I have some maximum temperature data. Here is the histogram and qqplot:


Visually they look pretty good and I would reasonably say they are from a normal distribution but the Shapiro-Wilk Normality Test (shapiro.test in R) is saying that it is not from a normal distribution.

I found this post which basically says: don't bother testing for normality it will get it wrong. However I used this test in the past (on a generated dataset for a class), and it worked well. It is also the most robust of the statistical tests out there.

Is it better to visually examine the data or use a test for normality to make sure my assumptions are valid? How robust is the Shapiro-Wilk Normality Test?

*I am curious if anyone else has had this issue with actual data as apposed to generated data.


2 Answers 2


The key quote from the SO post you link is the following, especially the second half:

When the sample size is small, even big departures from normality are not detected, and when your sample size is large, even the smallest deviation from normality will lead to a rejected null.

With normality tests (or any other test), there is always a continuum. If your data generating process is even slightly non-normal, then normality will be rejected if your $n$ is large enough. Look at that SO post again: even a $t$ distribution with 200 degrees of freedom will be rejected as non-normal given enough data - and that is about as normal as you can ever get, unless you are explicitly generating normal data.

Of course, it is no surprise that normality tests perform as expected if you have explicitly generated normally distributed data. Unfortunately, that doesn't tell you much about what happens with real data.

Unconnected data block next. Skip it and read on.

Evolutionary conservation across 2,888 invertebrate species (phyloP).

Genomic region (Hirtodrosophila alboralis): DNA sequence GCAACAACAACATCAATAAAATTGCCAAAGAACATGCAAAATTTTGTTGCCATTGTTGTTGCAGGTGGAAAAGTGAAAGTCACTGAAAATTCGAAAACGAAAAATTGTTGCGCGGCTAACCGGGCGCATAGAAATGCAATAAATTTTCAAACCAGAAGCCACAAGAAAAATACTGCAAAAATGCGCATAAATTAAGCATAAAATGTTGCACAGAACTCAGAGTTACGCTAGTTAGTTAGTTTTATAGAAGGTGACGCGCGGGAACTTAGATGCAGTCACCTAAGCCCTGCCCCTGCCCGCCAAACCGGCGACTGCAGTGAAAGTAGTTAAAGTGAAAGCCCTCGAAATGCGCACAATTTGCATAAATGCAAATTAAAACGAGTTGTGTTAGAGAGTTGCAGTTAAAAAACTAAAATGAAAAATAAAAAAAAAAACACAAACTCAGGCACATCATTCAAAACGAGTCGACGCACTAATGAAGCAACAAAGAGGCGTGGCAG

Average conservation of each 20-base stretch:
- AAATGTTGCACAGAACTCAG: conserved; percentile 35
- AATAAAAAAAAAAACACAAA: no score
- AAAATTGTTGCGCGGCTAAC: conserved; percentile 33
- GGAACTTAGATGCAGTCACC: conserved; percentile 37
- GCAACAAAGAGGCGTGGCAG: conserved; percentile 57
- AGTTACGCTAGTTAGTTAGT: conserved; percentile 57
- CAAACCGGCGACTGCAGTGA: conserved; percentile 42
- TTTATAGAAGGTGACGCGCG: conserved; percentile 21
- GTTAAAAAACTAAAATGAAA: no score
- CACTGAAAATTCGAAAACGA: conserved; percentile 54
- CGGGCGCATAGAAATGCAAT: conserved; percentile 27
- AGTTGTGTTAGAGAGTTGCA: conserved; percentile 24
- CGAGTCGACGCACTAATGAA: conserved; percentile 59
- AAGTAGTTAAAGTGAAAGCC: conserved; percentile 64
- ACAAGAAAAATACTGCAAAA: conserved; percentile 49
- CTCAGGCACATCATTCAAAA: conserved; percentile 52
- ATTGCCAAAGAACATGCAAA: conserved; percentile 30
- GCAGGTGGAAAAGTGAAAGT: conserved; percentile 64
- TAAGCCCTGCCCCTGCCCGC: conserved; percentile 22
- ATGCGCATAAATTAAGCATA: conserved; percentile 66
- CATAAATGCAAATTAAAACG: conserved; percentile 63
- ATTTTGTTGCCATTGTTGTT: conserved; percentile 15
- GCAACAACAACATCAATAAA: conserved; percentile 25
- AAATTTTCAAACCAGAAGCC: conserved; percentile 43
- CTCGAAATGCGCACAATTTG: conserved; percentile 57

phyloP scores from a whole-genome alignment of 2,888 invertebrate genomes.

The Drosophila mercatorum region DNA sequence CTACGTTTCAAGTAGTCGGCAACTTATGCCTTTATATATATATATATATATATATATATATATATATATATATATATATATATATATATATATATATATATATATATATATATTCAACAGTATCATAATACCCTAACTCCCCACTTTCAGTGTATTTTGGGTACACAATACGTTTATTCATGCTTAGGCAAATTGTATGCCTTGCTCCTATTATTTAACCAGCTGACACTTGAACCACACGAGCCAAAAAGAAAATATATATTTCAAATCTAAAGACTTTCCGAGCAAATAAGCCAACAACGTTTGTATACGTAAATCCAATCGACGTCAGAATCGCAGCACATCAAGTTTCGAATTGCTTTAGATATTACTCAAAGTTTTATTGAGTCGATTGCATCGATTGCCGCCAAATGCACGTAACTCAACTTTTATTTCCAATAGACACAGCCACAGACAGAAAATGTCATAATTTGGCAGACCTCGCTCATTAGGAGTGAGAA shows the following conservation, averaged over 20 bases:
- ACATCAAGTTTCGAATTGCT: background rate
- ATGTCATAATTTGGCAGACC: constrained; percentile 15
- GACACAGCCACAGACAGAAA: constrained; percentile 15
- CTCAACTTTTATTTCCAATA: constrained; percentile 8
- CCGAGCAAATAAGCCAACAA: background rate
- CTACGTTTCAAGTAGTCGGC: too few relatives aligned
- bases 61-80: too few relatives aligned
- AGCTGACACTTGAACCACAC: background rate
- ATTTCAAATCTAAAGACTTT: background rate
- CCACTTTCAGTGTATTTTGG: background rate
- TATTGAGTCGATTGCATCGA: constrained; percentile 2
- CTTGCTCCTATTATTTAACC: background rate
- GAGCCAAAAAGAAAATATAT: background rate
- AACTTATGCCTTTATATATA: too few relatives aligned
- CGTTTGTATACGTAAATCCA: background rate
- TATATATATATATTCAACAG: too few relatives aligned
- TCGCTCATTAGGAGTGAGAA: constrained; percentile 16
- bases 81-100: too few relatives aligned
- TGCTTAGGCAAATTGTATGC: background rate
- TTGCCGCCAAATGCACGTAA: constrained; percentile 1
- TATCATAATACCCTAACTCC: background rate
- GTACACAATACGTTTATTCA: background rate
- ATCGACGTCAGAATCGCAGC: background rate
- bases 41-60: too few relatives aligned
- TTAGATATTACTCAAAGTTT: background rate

You seem to have more than 1500 data points. I'd say that you are well and truly beyond the threshold at which small deviations from non-normality are picked up.

The question isn't whether data are normally distributed. They never are. (Simply measuring accuracy means that real measured data are in the end always discrete, so they cannot be normal.) The question, if at all, is whether they are sufficiently normal for whatever you need normality for. And I'd argue that they typically are. For instance, ANOVA F tests are surprisingly robust against non-normally distributed residuals, since what is relevant is actually the normal distribution of the parameter estimates, which is certainly given once you have enough data that your normality tests start rejecting residuals.

Bottom line: think about why you need normality. And whether at all.


Stephan covers the direct issue very well. I just thought I'd address a couple of side issues:

The common notion that it's better to test normality and choose between a t-test and a nonparametric alternative (a signed rank test or a Wilcoxon-Mann-Whitney depending on whether it's a one-sample/paired vs a two-sample situation) appears to be somewhat mistaken; that process impacts the properties (significance level and power) of both the subsequent possible tests.

Unless you know to expect no-heavier-than-normal tails$^\dagger$, you may be better to simply not consider making the normality assumption in the first place (the power loss is never very large but the power advantage can be great, particularly with small effects and large samples).

$\dagger$ The t-test tends to perform slightly better than the usual nonparametric alternative at the normal ... but it has a bigger advantage when the tail is lighter. (Other choices would have bigger advantages still, but they're not usually in consideration in these sorts of questions)


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